In matters of heart, Kerala explores new method

June 12th, 2008 - 12:40 pm ICT by IANS  

Thiruvananthapuram, June 12 (IANS) More and more people with cardiac ailments in Kerala - where heart diseases account for over 40 percent of all deaths - are opting for a non-surgical procedure called enhanced external counterpulsation (EECP). Currently the Doctors Diagnostic Nuclear Medicine and Research Centre (DDNMRC) in the heart of the capital is the only hospital in the state that uses this non-risk method to treat patients. There are only 20 other hospitals in India that conduct this procedure.

Ajith Joy, a nuclear cardiologist at DDNMRC, told IANS that the US Food and Drug Administration (FDA) first approved the procedure in 1995, but it became available in India only in 2006 and DDNMRC began using it to treat patients a year ago. Since then, about 60 people have been treated using EECP at the hospital here.

“Initially, I treated around three to five patients in a month but now the number has increased to about 10. More importantly, the number of people wanting to know what EECP is all about has doubled. We get an average of 10 calls everyday,” Joy said.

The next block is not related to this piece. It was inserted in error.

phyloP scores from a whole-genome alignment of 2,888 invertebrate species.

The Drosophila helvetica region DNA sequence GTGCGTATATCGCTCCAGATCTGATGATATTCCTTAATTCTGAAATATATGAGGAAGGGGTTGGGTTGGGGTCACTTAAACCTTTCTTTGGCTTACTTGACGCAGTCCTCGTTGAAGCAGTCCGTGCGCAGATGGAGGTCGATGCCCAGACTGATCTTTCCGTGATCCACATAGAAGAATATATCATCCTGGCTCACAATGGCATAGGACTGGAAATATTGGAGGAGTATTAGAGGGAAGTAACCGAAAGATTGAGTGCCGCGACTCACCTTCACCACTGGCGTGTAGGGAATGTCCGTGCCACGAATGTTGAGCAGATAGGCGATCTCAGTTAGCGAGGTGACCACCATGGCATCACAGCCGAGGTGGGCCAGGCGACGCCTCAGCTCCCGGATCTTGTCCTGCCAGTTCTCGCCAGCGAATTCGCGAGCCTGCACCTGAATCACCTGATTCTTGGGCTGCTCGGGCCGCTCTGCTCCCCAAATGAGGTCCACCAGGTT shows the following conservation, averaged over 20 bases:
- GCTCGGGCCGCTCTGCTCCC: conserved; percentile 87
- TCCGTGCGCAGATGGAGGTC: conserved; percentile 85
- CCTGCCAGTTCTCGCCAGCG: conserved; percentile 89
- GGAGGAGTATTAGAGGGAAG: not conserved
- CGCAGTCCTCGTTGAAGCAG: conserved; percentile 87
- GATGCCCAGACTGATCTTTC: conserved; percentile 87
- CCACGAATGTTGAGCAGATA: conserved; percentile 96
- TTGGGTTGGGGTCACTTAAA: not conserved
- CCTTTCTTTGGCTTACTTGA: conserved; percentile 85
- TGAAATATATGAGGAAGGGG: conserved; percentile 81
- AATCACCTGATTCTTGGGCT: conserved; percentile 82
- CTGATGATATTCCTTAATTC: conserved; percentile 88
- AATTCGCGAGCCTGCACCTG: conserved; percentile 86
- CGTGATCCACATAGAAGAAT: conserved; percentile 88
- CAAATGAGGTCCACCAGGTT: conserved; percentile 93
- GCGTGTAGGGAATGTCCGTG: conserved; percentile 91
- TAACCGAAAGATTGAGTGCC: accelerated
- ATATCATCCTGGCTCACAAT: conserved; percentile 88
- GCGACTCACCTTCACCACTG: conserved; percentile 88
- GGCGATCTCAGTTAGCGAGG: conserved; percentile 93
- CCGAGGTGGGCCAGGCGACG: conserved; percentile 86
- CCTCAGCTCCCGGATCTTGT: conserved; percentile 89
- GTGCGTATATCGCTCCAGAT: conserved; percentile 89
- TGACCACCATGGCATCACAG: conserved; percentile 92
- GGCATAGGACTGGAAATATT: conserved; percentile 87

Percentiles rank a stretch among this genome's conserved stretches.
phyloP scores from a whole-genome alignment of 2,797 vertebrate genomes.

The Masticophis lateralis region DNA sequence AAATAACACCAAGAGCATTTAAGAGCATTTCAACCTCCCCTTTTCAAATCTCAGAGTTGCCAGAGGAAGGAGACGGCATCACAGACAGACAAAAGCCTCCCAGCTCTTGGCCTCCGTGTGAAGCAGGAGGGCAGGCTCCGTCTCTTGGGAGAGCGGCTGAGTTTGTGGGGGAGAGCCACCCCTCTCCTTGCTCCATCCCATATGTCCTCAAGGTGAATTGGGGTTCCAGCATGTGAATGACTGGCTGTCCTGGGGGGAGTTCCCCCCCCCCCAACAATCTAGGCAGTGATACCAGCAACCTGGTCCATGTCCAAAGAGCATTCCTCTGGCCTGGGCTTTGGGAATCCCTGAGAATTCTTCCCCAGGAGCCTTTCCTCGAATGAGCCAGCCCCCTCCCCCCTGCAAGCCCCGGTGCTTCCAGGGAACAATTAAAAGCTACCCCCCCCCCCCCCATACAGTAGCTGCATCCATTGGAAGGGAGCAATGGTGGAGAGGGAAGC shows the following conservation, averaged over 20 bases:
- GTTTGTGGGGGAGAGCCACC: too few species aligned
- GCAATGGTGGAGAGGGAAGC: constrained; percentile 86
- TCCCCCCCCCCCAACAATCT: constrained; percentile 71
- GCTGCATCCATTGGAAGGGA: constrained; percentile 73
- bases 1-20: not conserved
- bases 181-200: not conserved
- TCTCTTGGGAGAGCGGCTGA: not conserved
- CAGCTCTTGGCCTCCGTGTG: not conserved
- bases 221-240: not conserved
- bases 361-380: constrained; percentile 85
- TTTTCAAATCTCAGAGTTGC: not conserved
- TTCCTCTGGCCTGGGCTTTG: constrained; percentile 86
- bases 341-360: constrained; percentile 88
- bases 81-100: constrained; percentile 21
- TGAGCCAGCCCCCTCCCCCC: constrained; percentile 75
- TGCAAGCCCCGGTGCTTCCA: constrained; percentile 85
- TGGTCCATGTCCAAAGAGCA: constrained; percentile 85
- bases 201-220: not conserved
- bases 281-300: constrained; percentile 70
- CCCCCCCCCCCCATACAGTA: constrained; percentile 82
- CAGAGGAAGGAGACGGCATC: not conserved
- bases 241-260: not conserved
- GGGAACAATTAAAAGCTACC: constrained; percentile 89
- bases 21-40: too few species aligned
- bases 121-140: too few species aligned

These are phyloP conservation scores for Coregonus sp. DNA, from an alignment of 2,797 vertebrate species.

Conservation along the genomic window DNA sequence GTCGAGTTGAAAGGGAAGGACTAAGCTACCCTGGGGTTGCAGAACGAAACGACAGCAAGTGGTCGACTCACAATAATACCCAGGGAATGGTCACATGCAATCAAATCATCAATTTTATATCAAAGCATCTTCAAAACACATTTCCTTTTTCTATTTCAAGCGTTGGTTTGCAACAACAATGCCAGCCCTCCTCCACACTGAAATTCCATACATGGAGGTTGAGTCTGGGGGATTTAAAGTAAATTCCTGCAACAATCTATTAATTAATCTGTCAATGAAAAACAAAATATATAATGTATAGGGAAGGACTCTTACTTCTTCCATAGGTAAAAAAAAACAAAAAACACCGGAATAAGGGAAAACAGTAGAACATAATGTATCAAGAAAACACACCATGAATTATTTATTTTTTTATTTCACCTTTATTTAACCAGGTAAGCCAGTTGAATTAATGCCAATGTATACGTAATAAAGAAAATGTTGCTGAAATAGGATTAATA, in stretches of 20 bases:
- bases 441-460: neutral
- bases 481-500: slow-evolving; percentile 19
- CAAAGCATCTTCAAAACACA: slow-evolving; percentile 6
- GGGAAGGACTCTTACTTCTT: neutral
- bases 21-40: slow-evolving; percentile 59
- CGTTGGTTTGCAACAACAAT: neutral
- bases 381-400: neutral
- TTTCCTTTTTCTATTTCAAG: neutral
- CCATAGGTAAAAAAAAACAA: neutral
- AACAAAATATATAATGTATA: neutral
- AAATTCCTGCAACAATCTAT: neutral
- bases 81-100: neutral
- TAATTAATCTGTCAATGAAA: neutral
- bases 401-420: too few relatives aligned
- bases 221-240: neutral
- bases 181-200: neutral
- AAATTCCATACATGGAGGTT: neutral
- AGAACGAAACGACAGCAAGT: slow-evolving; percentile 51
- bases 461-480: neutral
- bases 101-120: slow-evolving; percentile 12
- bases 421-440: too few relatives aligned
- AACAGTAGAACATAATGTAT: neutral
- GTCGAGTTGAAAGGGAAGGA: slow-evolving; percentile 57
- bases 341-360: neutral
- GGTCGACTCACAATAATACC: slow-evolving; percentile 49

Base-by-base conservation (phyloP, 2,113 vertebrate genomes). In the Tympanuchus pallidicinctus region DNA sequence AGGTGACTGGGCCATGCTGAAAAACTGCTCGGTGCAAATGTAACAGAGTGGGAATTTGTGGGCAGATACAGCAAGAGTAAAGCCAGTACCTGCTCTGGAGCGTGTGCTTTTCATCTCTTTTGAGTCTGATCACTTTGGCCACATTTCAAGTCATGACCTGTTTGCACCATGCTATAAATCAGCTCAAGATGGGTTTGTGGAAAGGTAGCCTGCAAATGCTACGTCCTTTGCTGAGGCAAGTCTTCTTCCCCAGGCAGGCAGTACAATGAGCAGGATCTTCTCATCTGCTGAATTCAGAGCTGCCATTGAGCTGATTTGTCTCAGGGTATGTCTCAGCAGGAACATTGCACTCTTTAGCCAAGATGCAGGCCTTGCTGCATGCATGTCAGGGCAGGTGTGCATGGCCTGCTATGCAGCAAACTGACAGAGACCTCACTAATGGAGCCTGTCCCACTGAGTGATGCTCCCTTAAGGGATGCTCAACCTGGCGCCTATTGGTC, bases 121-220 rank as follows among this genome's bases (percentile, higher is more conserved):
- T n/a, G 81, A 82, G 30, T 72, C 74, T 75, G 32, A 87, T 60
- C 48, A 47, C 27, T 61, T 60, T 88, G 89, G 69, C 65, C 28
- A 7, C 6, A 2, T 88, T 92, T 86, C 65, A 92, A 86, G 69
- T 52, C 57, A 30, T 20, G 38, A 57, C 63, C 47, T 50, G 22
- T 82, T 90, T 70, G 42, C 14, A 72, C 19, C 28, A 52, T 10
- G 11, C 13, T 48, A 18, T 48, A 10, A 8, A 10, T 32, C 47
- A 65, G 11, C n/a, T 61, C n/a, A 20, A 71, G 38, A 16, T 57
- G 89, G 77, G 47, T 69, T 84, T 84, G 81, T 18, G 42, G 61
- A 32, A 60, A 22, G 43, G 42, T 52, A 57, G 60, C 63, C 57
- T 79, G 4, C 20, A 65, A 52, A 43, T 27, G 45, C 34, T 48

“This treatment involves 35 hours of non-surgical outpatient treatment where pneumatic cuffs (like cuffs to measure blood pressure) are placed around the calves, thighs and buttocks.

“They are timed to inflate in progression - starting with the section around the calves - when the heart reaches its resting phase between beats. As each cuff inflates, it squeezes blood out of the legs and back to the heart,” he said.

Joy added that every day the patient undergoing the treatment can come to the clinic and return to his office or home and continue with his regular routine.

“EECP is not a direct alternative for a coronary artery bypass graft surgery but can be done on patients who have already undergone a bypass or cannot undergo a bypass for various reasons. This has no conflict zones with a bypass surgery,” he said.

EECP is also advisable for those who suffer from chronic fatigue, Parkinson’s disease, memory disorder and erectile dysfunction.

Joy said the cost of the treatment for 35 days is Rs.120,000 and the hospital gets a large number of inquires from people in the Middle East, where EECP is not available. The treatment is currently done in over 1,500 centres in the US but costs over $10,000.

C.V.G. Nair, a retired government employee, was a chronic heart patient. He said it was very difficult for him to walk even a few steps without pain.

“I was evaluated for EECP treatment, which was done last year and I am extremely delighted that I could come get back energy to live life to the fullest,” said Nair.

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